Beacuse you put in a LOT more energy to create the antimatter in the first place?

It's already been created by the other function. Why not recover some of that energy?

Jun 30, 2015
Think about it the other way around, sports fans. Lasers did not put IN enough energy to MAKE that matter they 'liberated' from hyperspace, just did enough to break a quantum bond. Now we maybe have TWO full matter/antimatter pairs that when they RE-UNITE would liberate energy whose number is only known to GOD. Think of it!! And we would not have to boil water either, just send the stuff down an MHD tube surrounded by superconductors or real cold graphene and let the magnetohydroelectrodynamics work to generate electricity by induction in those coils to power the world..

Jun 30, 2015
RE-UNITE would liberate energy whose number is only known to GOD.

erm...no. Scientist know the number (it's E = mc squared). God knows as much as a unicorn fart does (because that's how much he exists)

And we would not have to boil water either, just send the stuff down an MHD tube surrounded by superconductors or real cold graphene and let the magnetohydroelectrodynamics work to generate electricity by induction in those coils to power the world..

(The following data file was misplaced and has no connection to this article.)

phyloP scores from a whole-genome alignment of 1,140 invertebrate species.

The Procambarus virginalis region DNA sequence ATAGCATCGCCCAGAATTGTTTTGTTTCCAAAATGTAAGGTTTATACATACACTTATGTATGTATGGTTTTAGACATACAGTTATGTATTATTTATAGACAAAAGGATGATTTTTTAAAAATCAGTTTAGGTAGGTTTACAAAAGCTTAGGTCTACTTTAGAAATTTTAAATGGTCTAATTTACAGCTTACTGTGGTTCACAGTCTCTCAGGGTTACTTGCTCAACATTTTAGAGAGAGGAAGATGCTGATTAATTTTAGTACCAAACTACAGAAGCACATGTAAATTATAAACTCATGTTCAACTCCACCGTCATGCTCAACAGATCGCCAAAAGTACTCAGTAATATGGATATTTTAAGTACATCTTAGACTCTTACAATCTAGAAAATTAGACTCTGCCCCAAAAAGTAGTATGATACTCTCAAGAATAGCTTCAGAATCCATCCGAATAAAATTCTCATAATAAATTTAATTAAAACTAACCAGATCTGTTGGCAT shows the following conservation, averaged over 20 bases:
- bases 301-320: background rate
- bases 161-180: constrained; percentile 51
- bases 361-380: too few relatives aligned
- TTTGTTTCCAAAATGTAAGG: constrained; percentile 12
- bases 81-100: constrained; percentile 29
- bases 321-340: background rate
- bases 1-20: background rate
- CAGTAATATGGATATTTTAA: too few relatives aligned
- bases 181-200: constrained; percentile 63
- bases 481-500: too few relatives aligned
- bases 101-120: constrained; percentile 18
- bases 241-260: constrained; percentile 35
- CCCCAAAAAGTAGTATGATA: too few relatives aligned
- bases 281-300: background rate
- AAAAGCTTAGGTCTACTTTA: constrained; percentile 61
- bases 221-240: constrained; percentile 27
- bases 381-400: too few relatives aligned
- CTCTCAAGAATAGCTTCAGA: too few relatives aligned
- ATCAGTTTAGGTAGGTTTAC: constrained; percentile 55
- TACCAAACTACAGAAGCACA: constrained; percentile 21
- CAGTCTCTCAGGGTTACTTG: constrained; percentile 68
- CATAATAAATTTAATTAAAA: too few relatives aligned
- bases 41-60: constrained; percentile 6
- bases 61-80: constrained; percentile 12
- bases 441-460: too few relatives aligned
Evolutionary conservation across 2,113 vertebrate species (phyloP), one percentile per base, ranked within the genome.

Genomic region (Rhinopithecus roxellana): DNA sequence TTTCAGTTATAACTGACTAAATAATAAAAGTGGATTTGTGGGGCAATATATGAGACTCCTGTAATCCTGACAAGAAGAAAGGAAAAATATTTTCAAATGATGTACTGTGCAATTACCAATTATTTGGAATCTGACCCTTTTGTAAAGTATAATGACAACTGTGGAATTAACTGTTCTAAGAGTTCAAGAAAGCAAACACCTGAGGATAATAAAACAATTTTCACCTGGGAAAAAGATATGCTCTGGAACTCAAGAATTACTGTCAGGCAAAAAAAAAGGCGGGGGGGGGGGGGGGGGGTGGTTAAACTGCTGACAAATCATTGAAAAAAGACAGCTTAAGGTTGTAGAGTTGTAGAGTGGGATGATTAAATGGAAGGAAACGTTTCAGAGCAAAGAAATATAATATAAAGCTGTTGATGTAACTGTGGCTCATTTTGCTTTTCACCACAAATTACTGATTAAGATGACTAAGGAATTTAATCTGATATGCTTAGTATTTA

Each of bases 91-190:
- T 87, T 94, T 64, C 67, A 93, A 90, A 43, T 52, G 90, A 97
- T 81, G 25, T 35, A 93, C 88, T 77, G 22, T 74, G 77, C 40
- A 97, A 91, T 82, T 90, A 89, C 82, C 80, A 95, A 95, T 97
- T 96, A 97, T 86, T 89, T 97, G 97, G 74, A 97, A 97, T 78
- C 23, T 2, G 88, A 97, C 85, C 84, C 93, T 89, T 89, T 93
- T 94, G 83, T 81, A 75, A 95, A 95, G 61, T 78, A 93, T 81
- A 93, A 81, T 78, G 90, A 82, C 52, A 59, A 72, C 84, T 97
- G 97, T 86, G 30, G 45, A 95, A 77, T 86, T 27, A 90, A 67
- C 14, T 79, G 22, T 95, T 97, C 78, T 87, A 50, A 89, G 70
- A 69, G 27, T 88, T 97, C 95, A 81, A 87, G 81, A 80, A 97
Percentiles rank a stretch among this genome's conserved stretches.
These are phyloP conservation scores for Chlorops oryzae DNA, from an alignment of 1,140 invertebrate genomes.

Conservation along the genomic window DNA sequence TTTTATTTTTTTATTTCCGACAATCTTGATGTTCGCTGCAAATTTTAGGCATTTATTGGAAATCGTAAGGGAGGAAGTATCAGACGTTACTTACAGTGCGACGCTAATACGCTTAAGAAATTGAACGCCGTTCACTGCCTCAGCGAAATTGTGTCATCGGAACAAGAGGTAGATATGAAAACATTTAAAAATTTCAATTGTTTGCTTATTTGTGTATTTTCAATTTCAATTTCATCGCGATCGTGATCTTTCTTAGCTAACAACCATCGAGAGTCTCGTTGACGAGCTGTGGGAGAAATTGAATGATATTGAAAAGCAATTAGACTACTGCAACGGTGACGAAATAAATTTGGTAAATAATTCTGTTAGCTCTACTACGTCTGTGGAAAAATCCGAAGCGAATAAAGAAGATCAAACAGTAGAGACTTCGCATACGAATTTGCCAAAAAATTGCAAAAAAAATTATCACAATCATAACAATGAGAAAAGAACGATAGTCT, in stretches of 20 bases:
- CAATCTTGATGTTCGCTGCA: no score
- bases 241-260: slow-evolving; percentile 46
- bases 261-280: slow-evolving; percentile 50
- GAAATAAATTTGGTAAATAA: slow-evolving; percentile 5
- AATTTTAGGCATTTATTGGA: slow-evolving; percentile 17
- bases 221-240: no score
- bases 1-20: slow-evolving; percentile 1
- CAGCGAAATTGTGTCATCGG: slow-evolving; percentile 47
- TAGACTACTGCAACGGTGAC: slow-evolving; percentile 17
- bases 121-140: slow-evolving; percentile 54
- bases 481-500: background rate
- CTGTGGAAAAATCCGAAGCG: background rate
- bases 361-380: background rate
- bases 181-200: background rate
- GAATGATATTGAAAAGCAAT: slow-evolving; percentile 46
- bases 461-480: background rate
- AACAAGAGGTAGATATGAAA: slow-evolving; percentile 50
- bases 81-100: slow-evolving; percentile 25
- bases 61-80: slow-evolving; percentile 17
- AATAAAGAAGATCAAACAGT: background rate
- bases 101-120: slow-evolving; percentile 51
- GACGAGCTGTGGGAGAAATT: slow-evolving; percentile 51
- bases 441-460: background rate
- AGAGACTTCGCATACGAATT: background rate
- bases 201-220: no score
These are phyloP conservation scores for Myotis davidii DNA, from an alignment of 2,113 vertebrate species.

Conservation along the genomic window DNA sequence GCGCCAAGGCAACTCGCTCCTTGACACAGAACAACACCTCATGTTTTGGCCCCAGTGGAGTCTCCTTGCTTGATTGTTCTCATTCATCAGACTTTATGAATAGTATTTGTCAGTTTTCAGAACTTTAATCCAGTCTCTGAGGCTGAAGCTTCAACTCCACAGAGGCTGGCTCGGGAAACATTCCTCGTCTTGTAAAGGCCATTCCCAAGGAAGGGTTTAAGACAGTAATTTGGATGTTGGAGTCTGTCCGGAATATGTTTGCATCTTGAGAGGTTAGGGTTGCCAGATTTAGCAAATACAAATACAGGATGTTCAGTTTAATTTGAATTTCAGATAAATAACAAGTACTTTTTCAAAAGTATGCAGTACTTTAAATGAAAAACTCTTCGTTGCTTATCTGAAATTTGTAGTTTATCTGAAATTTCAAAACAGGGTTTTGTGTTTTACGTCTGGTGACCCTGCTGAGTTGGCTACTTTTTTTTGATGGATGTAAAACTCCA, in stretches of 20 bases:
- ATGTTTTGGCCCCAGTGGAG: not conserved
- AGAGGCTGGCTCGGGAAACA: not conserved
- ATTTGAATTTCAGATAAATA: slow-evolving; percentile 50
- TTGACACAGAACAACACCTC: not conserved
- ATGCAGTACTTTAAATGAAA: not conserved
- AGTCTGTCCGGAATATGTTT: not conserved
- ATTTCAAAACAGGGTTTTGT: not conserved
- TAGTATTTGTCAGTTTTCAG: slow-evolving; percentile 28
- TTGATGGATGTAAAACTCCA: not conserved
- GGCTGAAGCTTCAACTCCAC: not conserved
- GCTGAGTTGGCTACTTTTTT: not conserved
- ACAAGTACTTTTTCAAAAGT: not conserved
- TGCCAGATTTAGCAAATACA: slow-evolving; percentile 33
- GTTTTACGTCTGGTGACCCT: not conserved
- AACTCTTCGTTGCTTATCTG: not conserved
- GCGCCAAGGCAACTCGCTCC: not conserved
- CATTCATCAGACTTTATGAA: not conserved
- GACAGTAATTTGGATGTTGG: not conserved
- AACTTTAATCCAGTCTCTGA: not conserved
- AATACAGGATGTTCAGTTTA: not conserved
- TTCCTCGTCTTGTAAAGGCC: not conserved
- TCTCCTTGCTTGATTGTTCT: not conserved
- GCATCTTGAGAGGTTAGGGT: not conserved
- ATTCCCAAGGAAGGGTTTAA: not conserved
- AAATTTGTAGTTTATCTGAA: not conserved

If not. Please get off my planet. You're wasting oxygen.

Jun 30, 2015

If not. Please get off my planet. You're wasting oxygen.

I agree with the sentiment but your approach could be better. He isn't smart or rich enough to find a way off the planet. Since he can't stop generating CO2, you should ask him to plant a forest or live in a hobbit-house to make more oxygen. That's more realistic :)

erm...no. Scientist know the number (it's E = mc squared). God knows as much as a unicorn fart does (because that's how much he exists)

On a side note, AA, how have you managed to maintain your sanity posting in this desolate place for so many years? I've been around longer than you, and I think you're one of the very very few actual fellow scientists who post on here. I had to back off from posting a few years ago because the crackpots on here were getting so exasperating. How do you engage with these people constantly, and not go crazy?

Jul 01, 2015
On a side note, AA, how have you managed to maintain your sanity posting in this desolate place for so many years?

It's a bit like this: I like to rip into the occasional dunderhead. But I'm a sardonic kind of guy, anyways (and fully aware that posting on interenet comment boards is about as effective as the aforesaid unicorn farts in changing....anything).

Seriously: if I weren't bored out of my skull at work I wouldn't post here at all. But it's a bit of light fun. If I would feel that my blood pressure would rise a single point by what some people post then I'd not consider it worth it.

I guess the short answer is: I don't care what anonymous people post on the internet. It means nothing (and that includes me). The fun is that some don't realize this.

Oh...and there are the really cool postings by yourself, yyz, Stumpy, JeanTate, Ira (who always makes me chuckle) and quite a few other, quality posters ... These are always worth hunting for.